From the above article, we alsosee that, in 1862, there were already several hundred Orthodox Christians in San Francisco, and even before the sale of Alaska to the US was imminent, they were hoping to establish a parish. The Episcopalians foresaw that”before long there might be appointed a Bishop of the Russo-Greek church, who would claim jurisdiction and thus bring about a conflict with the [Episcopal] Bishop of California.” It is this potential territorial conflict which provides part of the impetus to create the Russo-Greek Committee.

Eventually, in the winter of 1867-68, an Russian church was founded in San Francisco, and in 1870, Bishop John Mitropolsky moved his residence to that city. But, as we’ve discussed previously, he formally claimed territory in Alaska only, with the title, “Bishop of the Aleutian Islands and Alaska,” thusavoiding a conflict with the Episcopal Bishop of California.

We’ll keep fleshing this out in the days to come; however, for now, consider some of the thingsthat weregoing on in this period:

  • As we saw above, at the 1862 General Convention of the Episcopal Church, Dr. Thrall reported on the presence of Orthodox Christians in San Francisco, and the possibility of an Orthodox parish and even an Orthodox bishop in the future. The convention passed a resolution to create a “Russo-Greek Committee.”
  • In 1865, Anglican representatives ofthe Russo-Greek Committee visited Russia and had very positive meetings with the hierarchs there. The same year, Agapius Honcharenko served the first Orthodox liturgy in New York, using the Episcopalian Trinity Chapel. Among many Episcopalians, this was seen a landmarkevent.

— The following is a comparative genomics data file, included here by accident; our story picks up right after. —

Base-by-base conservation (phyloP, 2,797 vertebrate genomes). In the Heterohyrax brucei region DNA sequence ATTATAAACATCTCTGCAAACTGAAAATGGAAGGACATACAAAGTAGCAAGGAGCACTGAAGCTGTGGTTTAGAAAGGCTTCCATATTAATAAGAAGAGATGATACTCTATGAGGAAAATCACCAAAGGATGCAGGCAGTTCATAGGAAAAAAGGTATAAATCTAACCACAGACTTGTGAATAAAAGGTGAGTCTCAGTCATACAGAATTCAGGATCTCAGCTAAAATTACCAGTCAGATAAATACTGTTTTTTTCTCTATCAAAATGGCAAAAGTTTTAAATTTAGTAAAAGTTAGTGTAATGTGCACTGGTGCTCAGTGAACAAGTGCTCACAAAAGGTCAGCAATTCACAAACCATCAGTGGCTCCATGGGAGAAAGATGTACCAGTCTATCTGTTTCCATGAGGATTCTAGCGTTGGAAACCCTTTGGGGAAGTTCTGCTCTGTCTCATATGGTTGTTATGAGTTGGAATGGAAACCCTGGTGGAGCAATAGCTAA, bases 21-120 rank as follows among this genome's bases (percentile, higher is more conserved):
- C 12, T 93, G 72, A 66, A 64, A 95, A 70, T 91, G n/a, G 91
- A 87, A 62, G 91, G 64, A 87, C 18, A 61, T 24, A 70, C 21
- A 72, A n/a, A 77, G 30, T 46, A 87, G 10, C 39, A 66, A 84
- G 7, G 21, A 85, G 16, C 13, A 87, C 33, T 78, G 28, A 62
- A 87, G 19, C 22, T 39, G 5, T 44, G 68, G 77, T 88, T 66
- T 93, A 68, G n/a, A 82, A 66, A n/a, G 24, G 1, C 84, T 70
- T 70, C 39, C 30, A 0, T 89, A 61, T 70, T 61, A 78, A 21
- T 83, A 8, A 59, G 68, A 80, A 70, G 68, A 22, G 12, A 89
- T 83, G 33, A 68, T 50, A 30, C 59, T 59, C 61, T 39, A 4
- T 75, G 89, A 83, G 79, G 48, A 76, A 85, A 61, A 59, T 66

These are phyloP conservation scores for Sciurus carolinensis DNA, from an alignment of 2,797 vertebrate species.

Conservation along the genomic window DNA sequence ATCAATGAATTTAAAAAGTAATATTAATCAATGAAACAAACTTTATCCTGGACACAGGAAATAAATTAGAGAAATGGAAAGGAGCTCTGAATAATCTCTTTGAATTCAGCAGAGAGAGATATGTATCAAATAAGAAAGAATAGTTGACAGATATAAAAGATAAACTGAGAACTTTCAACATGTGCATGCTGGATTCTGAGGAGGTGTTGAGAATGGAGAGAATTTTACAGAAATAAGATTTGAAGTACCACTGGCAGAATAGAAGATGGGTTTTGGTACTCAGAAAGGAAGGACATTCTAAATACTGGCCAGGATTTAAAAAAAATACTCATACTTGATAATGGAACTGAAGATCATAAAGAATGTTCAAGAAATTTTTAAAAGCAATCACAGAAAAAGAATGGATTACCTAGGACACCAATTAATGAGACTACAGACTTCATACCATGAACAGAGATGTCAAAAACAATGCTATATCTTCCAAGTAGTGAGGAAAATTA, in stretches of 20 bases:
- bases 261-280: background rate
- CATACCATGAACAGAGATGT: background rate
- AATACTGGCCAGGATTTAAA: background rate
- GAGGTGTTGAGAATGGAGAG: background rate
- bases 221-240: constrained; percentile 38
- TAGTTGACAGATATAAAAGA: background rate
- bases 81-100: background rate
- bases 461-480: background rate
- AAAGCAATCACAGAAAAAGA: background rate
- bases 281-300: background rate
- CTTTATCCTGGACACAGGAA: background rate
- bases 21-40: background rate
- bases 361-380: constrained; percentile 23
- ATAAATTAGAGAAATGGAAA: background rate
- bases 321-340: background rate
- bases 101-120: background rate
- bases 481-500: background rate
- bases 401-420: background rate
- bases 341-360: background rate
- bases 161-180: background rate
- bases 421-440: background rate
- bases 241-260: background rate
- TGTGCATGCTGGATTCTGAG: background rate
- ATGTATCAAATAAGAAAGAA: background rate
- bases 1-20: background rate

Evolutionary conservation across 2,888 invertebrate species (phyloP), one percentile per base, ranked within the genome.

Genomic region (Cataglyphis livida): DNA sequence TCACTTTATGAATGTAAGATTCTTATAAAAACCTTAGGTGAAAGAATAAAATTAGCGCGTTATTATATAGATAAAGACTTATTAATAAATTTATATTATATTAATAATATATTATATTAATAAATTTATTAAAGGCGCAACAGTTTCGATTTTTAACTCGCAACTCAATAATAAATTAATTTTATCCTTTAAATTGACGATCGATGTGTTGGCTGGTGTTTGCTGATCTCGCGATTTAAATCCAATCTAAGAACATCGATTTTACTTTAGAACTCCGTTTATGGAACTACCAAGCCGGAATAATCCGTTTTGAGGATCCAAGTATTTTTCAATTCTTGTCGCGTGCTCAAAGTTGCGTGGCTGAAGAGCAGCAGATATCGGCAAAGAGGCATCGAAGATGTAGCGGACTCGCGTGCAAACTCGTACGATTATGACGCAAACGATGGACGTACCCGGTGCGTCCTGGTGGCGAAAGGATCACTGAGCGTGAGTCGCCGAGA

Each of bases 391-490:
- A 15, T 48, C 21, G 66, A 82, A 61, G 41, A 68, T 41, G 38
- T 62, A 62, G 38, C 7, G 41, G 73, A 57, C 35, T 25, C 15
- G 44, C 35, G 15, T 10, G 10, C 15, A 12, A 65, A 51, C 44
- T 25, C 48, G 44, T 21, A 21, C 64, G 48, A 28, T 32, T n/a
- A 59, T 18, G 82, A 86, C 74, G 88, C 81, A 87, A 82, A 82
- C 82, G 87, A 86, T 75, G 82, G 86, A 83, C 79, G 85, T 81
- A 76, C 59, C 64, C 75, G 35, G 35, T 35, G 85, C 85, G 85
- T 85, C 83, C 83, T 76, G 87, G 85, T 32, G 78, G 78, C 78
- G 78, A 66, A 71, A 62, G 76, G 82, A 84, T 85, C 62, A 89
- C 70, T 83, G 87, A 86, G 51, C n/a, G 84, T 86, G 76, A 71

• In 1866, the Russian Church planned to establish a representation church in New York City, with the main goal of furthering dialogue with the Episcopalians.
  • In 1867, Russia sold its American territory — Alaska — to the United States of America.
  • In the winter of 1867-68, the Russian Church established a parish in San Francisco.
  • In 1870, Nicholas Bjerring opened a Russian chapel in New York, apparently in fulfillment of the 1866 plan. The same year, the Diocese of the Aleutian Islands and Alaska was created, and the new hierarch, John Mitropolsky, moved the bishop’s residence to San Francisco.

Bottom line, it’s impossible to understand the policy of the Russian Churchtowards America in the 1860s without also considering the relations between the Russian and Episcopal Churches. And once you start to understand those relations, Russia’s seemingly paradoxical treatment of America — with territorial claims only in Alaska, but a bishop living in the contiguous US — begins to make sense.

Episcopalians & Orthodox claims in America, 1862 is a post from OrthodoxHistory.org. All rights reserved.

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About Fr. Orthohippo

The blog of a retired Anglican priest (MSJ), his musings, journey, humor, wonderment, and comments on today's scene.